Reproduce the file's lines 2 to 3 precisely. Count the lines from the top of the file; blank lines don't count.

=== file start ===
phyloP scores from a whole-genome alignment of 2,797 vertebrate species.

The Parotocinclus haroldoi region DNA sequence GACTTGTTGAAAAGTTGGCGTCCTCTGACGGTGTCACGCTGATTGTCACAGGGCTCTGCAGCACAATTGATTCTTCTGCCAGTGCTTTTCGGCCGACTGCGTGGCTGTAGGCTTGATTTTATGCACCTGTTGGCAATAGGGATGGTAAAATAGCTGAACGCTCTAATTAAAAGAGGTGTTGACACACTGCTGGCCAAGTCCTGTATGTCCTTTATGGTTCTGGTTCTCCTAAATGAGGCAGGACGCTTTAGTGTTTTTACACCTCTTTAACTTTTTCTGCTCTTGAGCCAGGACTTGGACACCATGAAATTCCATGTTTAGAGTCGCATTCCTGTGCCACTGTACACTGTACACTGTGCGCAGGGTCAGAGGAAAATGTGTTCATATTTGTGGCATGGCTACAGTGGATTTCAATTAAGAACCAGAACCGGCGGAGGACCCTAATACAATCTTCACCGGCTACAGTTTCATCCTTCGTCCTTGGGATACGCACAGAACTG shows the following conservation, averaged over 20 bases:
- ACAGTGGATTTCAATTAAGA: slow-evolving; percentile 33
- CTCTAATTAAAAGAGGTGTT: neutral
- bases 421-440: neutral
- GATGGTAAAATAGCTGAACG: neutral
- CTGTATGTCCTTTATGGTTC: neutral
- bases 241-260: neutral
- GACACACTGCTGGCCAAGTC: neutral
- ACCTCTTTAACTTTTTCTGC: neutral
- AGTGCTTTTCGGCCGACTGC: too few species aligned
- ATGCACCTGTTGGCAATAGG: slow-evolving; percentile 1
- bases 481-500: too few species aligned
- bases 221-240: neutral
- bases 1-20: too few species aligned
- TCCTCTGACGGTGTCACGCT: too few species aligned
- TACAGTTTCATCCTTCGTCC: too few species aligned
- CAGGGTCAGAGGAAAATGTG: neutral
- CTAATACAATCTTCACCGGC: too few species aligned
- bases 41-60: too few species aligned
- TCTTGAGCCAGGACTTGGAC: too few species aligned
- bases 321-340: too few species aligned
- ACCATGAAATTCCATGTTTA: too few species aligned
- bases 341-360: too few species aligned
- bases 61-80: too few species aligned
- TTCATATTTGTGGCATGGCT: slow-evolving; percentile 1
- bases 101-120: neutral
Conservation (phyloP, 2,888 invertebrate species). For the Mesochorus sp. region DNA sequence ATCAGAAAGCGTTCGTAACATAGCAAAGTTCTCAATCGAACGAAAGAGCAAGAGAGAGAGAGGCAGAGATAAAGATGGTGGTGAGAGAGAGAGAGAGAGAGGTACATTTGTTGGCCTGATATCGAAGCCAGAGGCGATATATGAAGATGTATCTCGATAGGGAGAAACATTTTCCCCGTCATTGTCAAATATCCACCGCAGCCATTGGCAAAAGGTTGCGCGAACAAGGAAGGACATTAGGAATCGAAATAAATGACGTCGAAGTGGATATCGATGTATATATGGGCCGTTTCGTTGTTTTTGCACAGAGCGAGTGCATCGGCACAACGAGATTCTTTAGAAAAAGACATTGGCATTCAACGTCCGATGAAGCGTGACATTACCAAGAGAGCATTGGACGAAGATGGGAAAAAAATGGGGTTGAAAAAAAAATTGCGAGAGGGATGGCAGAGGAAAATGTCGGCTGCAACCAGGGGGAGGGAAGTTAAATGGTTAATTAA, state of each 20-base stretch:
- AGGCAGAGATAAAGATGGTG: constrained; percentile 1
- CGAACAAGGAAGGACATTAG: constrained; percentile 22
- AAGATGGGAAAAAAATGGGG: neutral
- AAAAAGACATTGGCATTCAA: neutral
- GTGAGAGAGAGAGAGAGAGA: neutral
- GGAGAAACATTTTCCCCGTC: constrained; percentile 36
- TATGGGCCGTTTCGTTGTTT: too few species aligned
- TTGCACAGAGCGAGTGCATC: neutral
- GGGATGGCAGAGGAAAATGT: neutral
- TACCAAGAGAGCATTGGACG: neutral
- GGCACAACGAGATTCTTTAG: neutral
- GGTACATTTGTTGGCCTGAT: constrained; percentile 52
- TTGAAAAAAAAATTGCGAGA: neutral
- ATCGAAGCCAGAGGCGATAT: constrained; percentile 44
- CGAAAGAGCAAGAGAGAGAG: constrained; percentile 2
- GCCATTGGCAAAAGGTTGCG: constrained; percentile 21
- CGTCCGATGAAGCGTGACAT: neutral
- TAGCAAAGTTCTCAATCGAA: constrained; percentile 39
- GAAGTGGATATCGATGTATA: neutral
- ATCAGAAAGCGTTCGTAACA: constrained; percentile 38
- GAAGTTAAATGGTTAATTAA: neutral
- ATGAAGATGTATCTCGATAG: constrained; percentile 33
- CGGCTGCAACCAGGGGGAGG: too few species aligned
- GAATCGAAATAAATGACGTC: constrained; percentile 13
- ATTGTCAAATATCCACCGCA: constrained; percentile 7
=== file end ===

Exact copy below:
The Parotocinclus haroldoi region DNA sequence GACTTGTTGAAAAGTTGGCGTCCTCTGACGGTGTCACGCTGATTGTCACAGGGCTCTGCAGCACAATTGATTCTTCTGCCAGTGCTTTTCGGCCGACTGCGTGGCTGTAGGCTTGATTTTATGCACCTGTTGGCAATAGGGATGGTAAAATAGCTGAACGCTCTAATTAAAAGAGGTGTTGACACACTGCTGGCCAAGTCCTGTATGTCCTTTATGGTTCTGGTTCTCCTAAATGAGGCAGGACGCTTTAGTGTTTTTACACCTCTTTAACTTTTTCTGCTCTTGAGCCAGGACTTGGACACCATGAAATTCCATGTTTAGAGTCGCATTCCTGTGCCACTGTACACTGTACACTGTGCGCAGGGTCAGAGGAAAATGTGTTCATATTTGTGGCATGGCTACAGTGGATTTCAATTAAGAACCAGAACCGGCGGAGGACCCTAATACAATCTTCACCGGCTACAGTTTCATCCTTCGTCCTTGGGATACGCACAGAACTG shows the following conservation, averaged over 20 bases:
- ACAGTGGATTTCAATTAAGA: slow-evolving; percentile 33